South Africa Airways (SAA) chief executive Vuyani Jarana says the struggling airline has outstanding debt of more than R9 billion that is due to mature early next year.
SAA is appearing before Parliament’s Standing Committee on Public Accounts to answer questions about its annual report and financial statements, as well as irregular, fruitless and wasteful expenditure during the 2016/17 financial year.
Auditor-General Kimi Makwetu in March gave SAA and its subsidiary Mango, qualified opinions and put a question mark over the group’s ability to continue as a going concern.
Jarana says that the R10 billion cash injection from the government last year eased the airline’s financial situation somewhat, but he says its balance sheet remains very weak.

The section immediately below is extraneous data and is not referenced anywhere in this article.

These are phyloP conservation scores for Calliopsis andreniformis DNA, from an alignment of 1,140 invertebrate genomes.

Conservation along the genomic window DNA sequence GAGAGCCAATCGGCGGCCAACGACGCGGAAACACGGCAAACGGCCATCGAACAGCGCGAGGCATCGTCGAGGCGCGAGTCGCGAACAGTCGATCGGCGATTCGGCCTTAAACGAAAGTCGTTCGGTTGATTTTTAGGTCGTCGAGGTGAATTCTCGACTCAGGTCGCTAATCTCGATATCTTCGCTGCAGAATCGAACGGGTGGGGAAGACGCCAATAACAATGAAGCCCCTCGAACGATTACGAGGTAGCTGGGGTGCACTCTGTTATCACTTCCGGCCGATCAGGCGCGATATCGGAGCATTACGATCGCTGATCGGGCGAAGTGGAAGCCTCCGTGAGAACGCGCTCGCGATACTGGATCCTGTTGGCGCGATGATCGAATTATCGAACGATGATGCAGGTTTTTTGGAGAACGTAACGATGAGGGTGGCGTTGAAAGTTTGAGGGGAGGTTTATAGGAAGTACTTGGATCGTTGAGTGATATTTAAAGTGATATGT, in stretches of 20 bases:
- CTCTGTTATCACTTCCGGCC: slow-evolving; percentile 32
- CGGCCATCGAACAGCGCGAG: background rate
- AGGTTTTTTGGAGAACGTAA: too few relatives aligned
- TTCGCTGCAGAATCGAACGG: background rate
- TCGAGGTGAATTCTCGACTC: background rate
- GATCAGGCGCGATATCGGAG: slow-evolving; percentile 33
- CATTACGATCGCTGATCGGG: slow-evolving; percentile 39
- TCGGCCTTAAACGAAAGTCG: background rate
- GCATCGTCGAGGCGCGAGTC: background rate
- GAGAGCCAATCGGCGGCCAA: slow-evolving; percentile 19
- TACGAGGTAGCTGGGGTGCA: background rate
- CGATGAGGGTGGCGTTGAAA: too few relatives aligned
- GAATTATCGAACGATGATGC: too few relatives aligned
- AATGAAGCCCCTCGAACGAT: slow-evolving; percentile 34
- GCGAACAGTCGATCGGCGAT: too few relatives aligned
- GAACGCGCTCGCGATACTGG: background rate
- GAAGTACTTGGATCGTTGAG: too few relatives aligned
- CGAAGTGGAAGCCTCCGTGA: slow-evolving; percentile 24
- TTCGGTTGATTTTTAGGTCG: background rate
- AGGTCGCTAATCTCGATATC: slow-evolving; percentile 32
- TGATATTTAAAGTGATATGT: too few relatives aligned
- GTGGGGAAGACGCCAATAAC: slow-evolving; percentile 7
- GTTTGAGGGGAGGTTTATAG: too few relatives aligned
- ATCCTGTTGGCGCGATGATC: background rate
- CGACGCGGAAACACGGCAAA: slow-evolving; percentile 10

He says that soon after his appointment in November last year, the board renegotiated the date to repay the more than R9 billion in loans to March next year.
MPs here have been told that the question of SAA’s technical insolvency has been addressed, with the board and the Auditor-General’s office agreeing that the national carrier has enough cash to see it through.
Jarana says that they’ve moved to stem the losses that SAA’s been incurring on unprofitable domestic routes.
SAA’s chief financial officer and former acting CEO were last month put on precautionary leave pending disciplinary hearings related to allegations contained in a forensic investigation report.
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